Wednesday, December 16, 2015

The scientists who ignored Miller's evidence for the ether were not just correct in retrospect...

they were correct at that time.

That is the point Michael Polanyi (and I following him) are making about Miller's experiments. To note that they were correct in retrospect presents no evidence for determining good scientific practice. Consider someone who in 1700 believed that there were planets beyond Saturn because in an opium trance he had a vision of some outer planets. Maybe this was a "true vision," or maybe not, but in any case, it was not a good scientific reason for holding the proposition. And that is not because it is a vision -- we will see that visions are what inspire great scientists -- but because it is not a vision offering a rational, scientific explanation of previously unexplained phenomena. And thus the fact that in retrospect, that person turned out to be correct says nothing about how scientists ought to proceed in practice.

The scientists who were presented with Miller's evidence in 1926 did not have the luxury of saying, "Well, let's wait until 2015 and see what the evidence says then." They had to make a decision about their research agenda in 1926, not in 2015: Were they going to continue searching for the ether, or were they going to assume that relativity is true? Polanyi's point is that they made the call based on the fact that relativity was offering a higher-level rational vision of the universe than they had before relativity, an explanation of phenomena that encompassed items that hitherto had just been "brute facts": much the same reasons that Galileo and Kepler committed to heliocentrism well before all contrary evidence was explained away. And these were the right calls at the time, whatever transpired later.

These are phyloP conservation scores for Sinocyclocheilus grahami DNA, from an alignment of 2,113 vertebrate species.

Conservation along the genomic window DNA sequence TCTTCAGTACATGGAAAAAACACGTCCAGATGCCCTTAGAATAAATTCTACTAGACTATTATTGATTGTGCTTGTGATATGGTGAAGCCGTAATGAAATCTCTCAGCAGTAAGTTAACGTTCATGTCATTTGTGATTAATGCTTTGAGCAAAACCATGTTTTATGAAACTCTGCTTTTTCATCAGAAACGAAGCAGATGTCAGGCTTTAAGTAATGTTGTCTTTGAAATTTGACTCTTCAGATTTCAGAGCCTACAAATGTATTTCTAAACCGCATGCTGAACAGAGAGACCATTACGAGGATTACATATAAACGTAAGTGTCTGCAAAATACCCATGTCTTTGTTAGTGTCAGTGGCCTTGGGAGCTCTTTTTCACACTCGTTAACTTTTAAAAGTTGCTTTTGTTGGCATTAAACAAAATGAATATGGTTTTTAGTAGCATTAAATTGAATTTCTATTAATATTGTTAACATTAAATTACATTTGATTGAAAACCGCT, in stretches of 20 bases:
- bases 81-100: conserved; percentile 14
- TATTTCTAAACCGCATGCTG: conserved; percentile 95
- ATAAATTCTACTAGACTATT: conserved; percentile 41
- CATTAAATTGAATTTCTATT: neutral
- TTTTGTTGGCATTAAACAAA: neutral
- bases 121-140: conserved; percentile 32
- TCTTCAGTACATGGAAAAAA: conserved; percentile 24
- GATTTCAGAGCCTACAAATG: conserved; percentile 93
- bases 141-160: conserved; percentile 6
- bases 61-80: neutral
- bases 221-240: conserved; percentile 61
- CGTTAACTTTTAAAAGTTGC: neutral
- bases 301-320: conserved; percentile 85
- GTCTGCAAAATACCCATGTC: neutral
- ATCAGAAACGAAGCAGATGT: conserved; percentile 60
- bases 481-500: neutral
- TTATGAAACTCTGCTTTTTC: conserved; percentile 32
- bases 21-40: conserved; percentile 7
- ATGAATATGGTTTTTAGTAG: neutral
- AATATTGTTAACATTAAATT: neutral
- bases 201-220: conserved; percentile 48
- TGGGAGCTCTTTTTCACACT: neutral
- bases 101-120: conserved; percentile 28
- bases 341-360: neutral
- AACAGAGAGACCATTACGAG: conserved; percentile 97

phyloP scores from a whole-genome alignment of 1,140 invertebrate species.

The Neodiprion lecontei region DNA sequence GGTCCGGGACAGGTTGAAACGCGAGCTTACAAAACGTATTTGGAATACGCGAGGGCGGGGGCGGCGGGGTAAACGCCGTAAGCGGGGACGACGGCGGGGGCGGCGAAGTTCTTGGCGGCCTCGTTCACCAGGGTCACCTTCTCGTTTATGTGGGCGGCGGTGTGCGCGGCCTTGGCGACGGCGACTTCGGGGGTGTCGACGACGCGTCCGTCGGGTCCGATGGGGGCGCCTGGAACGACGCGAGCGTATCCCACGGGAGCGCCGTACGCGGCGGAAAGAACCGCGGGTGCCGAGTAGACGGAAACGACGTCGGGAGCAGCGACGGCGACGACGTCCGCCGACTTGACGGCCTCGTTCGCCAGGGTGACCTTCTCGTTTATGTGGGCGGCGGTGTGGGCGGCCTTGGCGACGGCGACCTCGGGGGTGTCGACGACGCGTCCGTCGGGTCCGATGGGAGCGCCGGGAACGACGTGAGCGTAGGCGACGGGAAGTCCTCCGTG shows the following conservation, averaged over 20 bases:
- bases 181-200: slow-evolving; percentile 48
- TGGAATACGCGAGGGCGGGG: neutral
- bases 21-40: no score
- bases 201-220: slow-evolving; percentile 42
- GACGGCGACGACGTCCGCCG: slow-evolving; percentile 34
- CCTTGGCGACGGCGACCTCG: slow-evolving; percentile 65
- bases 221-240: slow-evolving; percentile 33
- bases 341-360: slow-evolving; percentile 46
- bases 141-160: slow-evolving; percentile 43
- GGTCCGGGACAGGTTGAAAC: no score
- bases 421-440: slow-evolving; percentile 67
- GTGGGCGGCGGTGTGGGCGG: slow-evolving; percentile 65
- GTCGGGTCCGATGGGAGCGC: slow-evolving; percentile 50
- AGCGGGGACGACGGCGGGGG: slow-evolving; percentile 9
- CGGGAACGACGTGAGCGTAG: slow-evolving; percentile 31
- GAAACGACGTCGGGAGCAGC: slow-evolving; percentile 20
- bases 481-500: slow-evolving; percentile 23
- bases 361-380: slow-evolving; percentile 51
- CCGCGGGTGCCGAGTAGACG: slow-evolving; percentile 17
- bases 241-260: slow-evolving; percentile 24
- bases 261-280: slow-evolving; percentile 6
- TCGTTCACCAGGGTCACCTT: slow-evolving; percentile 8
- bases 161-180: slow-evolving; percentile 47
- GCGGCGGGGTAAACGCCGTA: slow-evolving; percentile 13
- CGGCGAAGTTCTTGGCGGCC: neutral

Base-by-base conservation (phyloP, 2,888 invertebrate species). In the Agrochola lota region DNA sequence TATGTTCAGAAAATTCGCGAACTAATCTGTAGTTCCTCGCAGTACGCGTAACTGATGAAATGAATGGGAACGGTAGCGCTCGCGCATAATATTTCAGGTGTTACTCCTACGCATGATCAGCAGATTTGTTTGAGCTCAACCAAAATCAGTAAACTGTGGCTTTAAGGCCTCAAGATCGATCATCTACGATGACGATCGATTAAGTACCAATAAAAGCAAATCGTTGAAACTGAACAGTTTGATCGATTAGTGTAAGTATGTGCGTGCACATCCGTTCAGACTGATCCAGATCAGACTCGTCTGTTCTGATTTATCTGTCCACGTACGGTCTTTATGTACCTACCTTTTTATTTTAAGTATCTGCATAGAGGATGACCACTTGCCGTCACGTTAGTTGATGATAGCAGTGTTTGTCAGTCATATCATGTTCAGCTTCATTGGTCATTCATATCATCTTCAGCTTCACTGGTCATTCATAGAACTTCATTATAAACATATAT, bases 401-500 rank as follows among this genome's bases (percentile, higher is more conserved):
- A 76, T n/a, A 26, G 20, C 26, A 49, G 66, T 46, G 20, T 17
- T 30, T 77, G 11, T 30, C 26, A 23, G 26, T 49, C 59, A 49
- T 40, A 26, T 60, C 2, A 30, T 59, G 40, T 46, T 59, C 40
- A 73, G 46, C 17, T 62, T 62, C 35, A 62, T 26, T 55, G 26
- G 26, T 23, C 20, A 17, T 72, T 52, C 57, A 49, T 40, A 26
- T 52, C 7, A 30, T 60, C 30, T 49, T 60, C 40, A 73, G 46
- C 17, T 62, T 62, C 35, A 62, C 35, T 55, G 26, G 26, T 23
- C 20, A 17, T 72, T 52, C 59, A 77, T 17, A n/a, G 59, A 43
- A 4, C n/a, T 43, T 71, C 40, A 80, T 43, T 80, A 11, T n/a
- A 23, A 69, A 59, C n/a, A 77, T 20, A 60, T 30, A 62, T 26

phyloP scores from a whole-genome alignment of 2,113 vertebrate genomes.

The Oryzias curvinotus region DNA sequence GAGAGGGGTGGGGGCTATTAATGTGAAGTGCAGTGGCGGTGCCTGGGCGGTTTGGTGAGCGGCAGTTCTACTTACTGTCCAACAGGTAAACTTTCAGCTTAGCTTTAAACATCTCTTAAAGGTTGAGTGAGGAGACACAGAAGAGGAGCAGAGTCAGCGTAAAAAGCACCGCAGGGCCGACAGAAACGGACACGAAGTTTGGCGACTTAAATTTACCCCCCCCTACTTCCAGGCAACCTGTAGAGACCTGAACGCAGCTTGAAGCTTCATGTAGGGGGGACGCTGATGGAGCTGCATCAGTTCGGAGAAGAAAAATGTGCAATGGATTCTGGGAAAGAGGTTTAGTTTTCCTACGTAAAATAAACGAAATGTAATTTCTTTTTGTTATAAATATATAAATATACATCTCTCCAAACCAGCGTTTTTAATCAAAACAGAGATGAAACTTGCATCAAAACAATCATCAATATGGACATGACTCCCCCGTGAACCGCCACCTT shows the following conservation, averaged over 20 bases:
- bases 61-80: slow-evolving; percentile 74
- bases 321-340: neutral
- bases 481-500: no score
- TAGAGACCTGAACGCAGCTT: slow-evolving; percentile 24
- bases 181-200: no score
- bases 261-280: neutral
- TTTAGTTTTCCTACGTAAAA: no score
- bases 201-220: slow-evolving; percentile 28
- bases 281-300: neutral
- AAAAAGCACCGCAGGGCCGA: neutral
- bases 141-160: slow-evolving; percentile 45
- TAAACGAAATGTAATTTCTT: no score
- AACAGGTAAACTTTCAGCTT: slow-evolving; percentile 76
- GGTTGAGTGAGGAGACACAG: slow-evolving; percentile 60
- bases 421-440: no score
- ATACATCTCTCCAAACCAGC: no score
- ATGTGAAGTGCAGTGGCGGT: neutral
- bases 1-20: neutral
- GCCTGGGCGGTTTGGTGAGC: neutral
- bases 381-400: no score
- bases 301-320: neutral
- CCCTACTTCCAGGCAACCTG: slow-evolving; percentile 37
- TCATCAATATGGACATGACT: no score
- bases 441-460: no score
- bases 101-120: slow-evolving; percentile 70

Great scientists are inspired by visions that reveal a more rational ordering of the universe than had previously been suspected. Those visions are not infallible -- e.g., see Kepler on the Platonic solids* -- and must ultimately be accepted or rejected based on evidence. But the beauty of the vision is sufficient scientific reason to follow it, and to ignore at least some contrary evidence for at least some period of time.

* Kepler's model of the solar system as based on Platonic solids:


  1. So what you are saying is that even if there is evidence to the contrary, it makes sense to hold on to a hypothesis if it helps improve our understanding of the universe?

    1. Well, Prateek, Feyerabend claims that there is *always* evidence to the contrary for any significant scientific theory. SO the alternative is to never hold any theory.


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